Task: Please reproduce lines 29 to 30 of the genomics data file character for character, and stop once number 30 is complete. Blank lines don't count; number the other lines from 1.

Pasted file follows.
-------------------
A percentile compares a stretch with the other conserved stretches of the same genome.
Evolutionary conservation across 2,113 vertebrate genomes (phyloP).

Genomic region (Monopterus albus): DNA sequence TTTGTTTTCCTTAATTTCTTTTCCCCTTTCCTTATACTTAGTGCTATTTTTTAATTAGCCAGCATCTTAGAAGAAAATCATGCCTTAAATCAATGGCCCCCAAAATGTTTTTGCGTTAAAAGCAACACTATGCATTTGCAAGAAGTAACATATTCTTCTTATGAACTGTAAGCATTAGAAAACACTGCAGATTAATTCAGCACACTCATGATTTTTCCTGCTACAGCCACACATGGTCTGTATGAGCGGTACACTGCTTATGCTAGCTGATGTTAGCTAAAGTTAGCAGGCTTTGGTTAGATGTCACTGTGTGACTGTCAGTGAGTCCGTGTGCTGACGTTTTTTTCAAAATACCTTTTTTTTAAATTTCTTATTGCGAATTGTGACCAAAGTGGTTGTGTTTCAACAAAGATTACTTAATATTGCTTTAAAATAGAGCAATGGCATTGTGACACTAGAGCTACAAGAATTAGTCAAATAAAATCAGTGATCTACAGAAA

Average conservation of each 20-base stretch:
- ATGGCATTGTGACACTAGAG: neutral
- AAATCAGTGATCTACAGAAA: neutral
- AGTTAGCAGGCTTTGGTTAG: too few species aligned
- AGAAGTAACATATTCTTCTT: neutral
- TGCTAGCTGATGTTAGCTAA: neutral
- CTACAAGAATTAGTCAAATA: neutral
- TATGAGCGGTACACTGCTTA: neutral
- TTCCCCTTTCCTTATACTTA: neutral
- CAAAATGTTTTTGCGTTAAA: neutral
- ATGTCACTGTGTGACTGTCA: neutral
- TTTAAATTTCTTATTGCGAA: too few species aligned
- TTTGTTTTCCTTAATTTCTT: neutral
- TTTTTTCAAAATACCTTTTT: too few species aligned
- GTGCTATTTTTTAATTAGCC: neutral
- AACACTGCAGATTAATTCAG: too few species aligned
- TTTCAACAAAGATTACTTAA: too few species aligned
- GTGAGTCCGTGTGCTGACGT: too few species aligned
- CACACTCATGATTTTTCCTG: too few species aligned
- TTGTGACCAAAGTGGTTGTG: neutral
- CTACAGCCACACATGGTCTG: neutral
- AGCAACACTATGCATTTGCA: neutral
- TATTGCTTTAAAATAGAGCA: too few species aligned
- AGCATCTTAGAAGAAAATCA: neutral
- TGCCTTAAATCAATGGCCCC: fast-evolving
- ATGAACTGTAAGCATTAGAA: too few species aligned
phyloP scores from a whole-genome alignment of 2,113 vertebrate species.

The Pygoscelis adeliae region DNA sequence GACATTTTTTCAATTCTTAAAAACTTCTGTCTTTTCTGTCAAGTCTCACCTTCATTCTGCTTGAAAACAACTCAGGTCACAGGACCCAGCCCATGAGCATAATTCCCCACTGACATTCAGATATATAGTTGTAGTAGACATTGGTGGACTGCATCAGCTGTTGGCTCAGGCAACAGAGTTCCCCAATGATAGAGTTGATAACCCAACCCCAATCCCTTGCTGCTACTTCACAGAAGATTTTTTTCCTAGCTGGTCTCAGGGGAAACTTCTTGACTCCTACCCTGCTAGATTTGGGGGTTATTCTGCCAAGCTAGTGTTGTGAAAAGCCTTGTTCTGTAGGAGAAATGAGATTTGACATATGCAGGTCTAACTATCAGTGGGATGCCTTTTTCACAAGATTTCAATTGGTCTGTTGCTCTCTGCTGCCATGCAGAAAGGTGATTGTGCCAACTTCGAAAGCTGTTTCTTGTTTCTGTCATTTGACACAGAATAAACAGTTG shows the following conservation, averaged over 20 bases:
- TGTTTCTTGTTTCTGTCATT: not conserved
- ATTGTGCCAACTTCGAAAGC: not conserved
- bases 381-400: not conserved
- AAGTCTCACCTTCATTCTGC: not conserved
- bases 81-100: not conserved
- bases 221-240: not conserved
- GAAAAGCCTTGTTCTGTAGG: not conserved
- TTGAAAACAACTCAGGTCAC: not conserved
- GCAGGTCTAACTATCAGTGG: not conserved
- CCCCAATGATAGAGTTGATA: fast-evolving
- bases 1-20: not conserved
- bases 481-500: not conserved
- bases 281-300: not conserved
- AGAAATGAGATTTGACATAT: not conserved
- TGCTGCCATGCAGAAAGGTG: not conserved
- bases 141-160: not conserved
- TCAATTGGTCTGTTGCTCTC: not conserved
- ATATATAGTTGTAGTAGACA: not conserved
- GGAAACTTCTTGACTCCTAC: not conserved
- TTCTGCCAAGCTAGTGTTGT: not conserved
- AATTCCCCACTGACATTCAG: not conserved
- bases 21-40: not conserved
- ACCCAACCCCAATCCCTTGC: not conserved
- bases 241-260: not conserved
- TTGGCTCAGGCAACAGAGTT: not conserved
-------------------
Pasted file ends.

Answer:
- ATGAACTGTAAGCATTAGAA: too few species aligned
phyloP scores from a whole-genome alignment of 2,113 vertebrate species.